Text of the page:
Big Ben is the nickname for the bell in the Clock Tower of the Palace of Westminster, the seat of the British Parliament. The Big Ben bell was first rung on July 11, 1859, a few weeks after the clock on top of the tower was commissioned on May 31. The current “Big Ben” also cracked in 1859, just two months after its official installation, giving it a very distinctive tone. Originally, the name of this bell is “The Great Bell”. It was nicknamed “Big Ben” in memory of Sir Benjamin Hall, the first Commissioner of Public Works whose name is inscribed on the bell. Since 1859, the bells of Big Ben announce the beginning of the New Year at midnight on December 31. The sound of the bells is transmitted to all English homes by television and radio.
The Palace of Westminster seduced Monet who found in the combination of the monumental stone, the river and the sky with its colored vapors material for one of his most famous pictorial “series”. As the cradle of British democracy, it’s now the House of Commons and the House of Lords and is the very heart of the country’s political life. When Parliament is in session, a British flag is raised on top of the Victoria Tower.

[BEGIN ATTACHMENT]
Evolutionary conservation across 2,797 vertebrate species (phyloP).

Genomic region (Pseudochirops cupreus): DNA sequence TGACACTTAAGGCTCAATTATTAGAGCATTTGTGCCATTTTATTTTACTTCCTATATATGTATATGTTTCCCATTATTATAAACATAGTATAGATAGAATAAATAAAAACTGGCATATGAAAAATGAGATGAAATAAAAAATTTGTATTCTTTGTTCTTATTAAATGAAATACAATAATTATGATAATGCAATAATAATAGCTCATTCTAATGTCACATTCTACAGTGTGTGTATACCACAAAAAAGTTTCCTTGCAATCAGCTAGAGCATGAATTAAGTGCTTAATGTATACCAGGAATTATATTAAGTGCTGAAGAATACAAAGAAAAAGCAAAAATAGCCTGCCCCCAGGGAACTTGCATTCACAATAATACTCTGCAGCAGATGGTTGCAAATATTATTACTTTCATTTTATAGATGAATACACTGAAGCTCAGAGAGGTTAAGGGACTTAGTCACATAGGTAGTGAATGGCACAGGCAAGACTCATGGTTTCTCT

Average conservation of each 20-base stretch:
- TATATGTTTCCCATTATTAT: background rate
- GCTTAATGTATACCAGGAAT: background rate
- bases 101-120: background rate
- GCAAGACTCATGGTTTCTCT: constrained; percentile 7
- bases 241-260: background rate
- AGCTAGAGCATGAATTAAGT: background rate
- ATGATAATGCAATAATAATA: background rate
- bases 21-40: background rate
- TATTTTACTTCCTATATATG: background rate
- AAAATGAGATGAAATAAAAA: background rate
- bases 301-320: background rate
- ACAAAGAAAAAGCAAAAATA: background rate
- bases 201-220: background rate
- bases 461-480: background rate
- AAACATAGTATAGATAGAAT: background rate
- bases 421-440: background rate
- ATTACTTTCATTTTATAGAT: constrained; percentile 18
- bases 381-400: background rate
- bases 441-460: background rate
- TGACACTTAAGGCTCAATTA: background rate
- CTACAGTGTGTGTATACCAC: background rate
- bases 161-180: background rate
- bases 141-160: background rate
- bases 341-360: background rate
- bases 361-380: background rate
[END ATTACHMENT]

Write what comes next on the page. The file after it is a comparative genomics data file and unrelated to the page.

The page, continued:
Westminster Abbey contains the tombs of most of the queens and kings of England, but also monuments to the glory of great English writers (Charles Dickens, William Shakespeare), statesmen or scientists (such as Isaac Newton). It is in this monument that the royal coronations usually take place. Listed as a UNESCO heritage site, it is the most famous church in London. Westminster Abbey welcomes every year more than a million visitors eager to discover this magnificent 700-year-old building.
The visit of Big Ben and Westminster was made on January 28, 2011.
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